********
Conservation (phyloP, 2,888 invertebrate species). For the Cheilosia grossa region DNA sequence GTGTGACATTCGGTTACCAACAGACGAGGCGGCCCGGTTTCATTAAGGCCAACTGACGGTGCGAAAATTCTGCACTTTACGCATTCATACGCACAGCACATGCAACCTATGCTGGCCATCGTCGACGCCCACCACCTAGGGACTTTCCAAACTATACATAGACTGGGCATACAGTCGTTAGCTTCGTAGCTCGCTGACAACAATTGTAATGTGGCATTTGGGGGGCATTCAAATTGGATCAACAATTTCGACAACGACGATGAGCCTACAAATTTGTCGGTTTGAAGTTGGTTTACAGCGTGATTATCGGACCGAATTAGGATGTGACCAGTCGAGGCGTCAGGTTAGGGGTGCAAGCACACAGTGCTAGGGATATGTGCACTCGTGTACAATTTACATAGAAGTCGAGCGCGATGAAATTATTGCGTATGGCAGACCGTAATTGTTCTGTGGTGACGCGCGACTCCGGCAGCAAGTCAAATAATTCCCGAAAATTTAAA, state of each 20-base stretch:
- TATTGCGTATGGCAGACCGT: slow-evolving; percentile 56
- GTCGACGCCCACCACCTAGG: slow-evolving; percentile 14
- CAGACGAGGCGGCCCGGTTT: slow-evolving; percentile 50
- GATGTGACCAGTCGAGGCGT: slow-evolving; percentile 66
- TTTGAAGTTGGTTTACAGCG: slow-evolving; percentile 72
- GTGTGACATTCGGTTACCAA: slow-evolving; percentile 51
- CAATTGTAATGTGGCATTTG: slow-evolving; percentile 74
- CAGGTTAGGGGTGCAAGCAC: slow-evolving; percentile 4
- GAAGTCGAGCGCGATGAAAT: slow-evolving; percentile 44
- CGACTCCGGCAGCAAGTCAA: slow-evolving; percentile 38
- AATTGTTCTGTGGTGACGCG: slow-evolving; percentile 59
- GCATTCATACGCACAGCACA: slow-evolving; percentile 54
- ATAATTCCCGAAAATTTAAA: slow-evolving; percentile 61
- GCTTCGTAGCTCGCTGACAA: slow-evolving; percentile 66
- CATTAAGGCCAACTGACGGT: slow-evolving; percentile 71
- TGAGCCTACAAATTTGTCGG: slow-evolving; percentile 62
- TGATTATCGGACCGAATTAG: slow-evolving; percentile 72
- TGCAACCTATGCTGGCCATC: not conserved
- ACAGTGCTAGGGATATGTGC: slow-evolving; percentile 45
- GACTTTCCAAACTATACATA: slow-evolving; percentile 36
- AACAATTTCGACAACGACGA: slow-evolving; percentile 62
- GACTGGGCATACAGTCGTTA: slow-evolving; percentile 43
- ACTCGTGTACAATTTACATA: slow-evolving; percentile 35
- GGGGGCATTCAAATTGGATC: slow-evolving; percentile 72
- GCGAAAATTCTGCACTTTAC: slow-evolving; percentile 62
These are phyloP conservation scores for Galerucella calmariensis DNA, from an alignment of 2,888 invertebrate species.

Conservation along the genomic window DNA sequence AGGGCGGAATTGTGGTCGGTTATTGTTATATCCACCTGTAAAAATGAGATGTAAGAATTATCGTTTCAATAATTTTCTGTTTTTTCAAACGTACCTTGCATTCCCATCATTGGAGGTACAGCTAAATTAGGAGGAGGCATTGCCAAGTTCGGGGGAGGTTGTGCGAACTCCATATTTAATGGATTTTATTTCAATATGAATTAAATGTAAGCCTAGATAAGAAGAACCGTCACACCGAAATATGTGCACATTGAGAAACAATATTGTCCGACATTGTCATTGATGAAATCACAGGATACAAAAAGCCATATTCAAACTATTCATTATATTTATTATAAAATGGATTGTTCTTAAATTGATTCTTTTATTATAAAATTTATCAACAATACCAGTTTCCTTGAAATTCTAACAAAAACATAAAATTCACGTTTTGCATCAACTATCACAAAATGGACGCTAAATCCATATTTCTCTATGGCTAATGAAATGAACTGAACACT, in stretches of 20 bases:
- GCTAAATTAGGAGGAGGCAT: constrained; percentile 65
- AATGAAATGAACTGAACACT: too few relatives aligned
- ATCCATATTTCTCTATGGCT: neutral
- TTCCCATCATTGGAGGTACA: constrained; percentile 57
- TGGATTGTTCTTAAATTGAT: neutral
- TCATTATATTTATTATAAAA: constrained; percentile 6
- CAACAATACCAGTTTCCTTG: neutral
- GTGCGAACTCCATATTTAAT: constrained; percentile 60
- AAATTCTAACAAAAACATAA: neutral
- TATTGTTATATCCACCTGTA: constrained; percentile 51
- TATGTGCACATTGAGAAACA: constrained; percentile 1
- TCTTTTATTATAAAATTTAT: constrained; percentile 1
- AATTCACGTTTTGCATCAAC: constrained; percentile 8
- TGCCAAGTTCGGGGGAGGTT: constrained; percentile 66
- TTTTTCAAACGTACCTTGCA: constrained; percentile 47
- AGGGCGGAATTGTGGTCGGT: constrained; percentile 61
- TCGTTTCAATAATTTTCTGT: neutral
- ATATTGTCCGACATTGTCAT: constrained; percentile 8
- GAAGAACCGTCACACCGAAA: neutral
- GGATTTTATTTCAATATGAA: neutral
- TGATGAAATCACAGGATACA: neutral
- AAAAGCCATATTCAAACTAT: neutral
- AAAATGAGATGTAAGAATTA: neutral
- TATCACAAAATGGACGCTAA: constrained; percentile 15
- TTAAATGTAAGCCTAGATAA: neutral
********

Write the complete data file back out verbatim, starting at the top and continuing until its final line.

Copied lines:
Conservation (phyloP, 2,888 invertebrate species). For the Cheilosia grossa region DNA sequence GTGTGACATTCGGTTACCAACAGACGAGGCGGCCCGGTTTCATTAAGGCCAACTGACGGTGCGAAAATTCTGCACTTTACGCATTCATACGCACAGCACATGCAACCTATGCTGGCCATCGTCGACGCCCACCACCTAGGGACTTTCCAAACTATACATAGACTGGGCATACAGTCGTTAGCTTCGTAGCTCGCTGACAACAATTGTAATGTGGCATTTGGGGGGCATTCAAATTGGATCAACAATTTCGACAACGACGATGAGCCTACAAATTTGTCGGTTTGAAGTTGGTTTACAGCGTGATTATCGGACCGAATTAGGATGTGACCAGTCGAGGCGTCAGGTTAGGGGTGCAAGCACACAGTGCTAGGGATATGTGCACTCGTGTACAATTTACATAGAAGTCGAGCGCGATGAAATTATTGCGTATGGCAGACCGTAATTGTTCTGTGGTGACGCGCGACTCCGGCAGCAAGTCAAATAATTCCCGAAAATTTAAA, state of each 20-base stretch:
- TATTGCGTATGGCAGACCGT: slow-evolving; percentile 56
- GTCGACGCCCACCACCTAGG: slow-evolving; percentile 14
- CAGACGAGGCGGCCCGGTTT: slow-evolving; percentile 50
- GATGTGACCAGTCGAGGCGT: slow-evolving; percentile 66
- TTTGAAGTTGGTTTACAGCG: slow-evolving; percentile 72
- GTGTGACATTCGGTTACCAA: slow-evolving; percentile 51
- CAATTGTAATGTGGCATTTG: slow-evolving; percentile 74
- CAGGTTAGGGGTGCAAGCAC: slow-evolving; percentile 4
- GAAGTCGAGCGCGATGAAAT: slow-evolving; percentile 44
- CGACTCCGGCAGCAAGTCAA: slow-evolving; percentile 38
- AATTGTTCTGTGGTGACGCG: slow-evolving; percentile 59
- GCATTCATACGCACAGCACA: slow-evolving; percentile 54
- ATAATTCCCGAAAATTTAAA: slow-evolving; percentile 61
- GCTTCGTAGCTCGCTGACAA: slow-evolving; percentile 66
- CATTAAGGCCAACTGACGGT: slow-evolving; percentile 71
- TGAGCCTACAAATTTGTCGG: slow-evolving; percentile 62
- TGATTATCGGACCGAATTAG: slow-evolving; percentile 72
- TGCAACCTATGCTGGCCATC: not conserved
- ACAGTGCTAGGGATATGTGC: slow-evolving; percentile 45
- GACTTTCCAAACTATACATA: slow-evolving; percentile 36
- AACAATTTCGACAACGACGA: slow-evolving; percentile 62
- GACTGGGCATACAGTCGTTA: slow-evolving; percentile 43
- ACTCGTGTACAATTTACATA: slow-evolving; percentile 35
- GGGGGCATTCAAATTGGATC: slow-evolving; percentile 72
- GCGAAAATTCTGCACTTTAC: slow-evolving; percentile 62
These are phyloP conservation scores for Galerucella calmariensis DNA, from an alignment of 2,888 invertebrate species.

Conservation along the genomic window DNA sequence AGGGCGGAATTGTGGTCGGTTATTGTTATATCCACCTGTAAAAATGAGATGTAAGAATTATCGTTTCAATAATTTTCTGTTTTTTCAAACGTACCTTGCATTCCCATCATTGGAGGTACAGCTAAATTAGGAGGAGGCATTGCCAAGTTCGGGGGAGGTTGTGCGAACTCCATATTTAATGGATTTTATTTCAATATGAATTAAATGTAAGCCTAGATAAGAAGAACCGTCACACCGAAATATGTGCACATTGAGAAACAATATTGTCCGACATTGTCATTGATGAAATCACAGGATACAAAAAGCCATATTCAAACTATTCATTATATTTATTATAAAATGGATTGTTCTTAAATTGATTCTTTTATTATAAAATTTATCAACAATACCAGTTTCCTTGAAATTCTAACAAAAACATAAAATTCACGTTTTGCATCAACTATCACAAAATGGACGCTAAATCCATATTTCTCTATGGCTAATGAAATGAACTGAACACT, in stretches of 20 bases:
- GCTAAATTAGGAGGAGGCAT: constrained; percentile 65
- AATGAAATGAACTGAACACT: too few relatives aligned
- ATCCATATTTCTCTATGGCT: neutral
- TTCCCATCATTGGAGGTACA: constrained; percentile 57
- TGGATTGTTCTTAAATTGAT: neutral
- TCATTATATTTATTATAAAA: constrained; percentile 6
- CAACAATACCAGTTTCCTTG: neutral
- GTGCGAACTCCATATTTAAT: constrained; percentile 60
- AAATTCTAACAAAAACATAA: neutral
- TATTGTTATATCCACCTGTA: constrained; percentile 51
- TATGTGCACATTGAGAAACA: constrained; percentile 1
- TCTTTTATTATAAAATTTAT: constrained; percentile 1
- AATTCACGTTTTGCATCAAC: constrained; percentile 8
- TGCCAAGTTCGGGGGAGGTT: constrained; percentile 66
- TTTTTCAAACGTACCTTGCA: constrained; percentile 47
- AGGGCGGAATTGTGGTCGGT: constrained; percentile 61
- TCGTTTCAATAATTTTCTGT: neutral
- ATATTGTCCGACATTGTCAT: constrained; percentile 8
- GAAGAACCGTCACACCGAAA: neutral
- GGATTTTATTTCAATATGAA: neutral
- TGATGAAATCACAGGATACA: neutral
- AAAAGCCATATTCAAACTAT: neutral
- AAAATGAGATGTAAGAATTA: neutral
- TATCACAAAATGGACGCTAA: constrained; percentile 15
- TTAAATGTAAGCCTAGATAA: neutral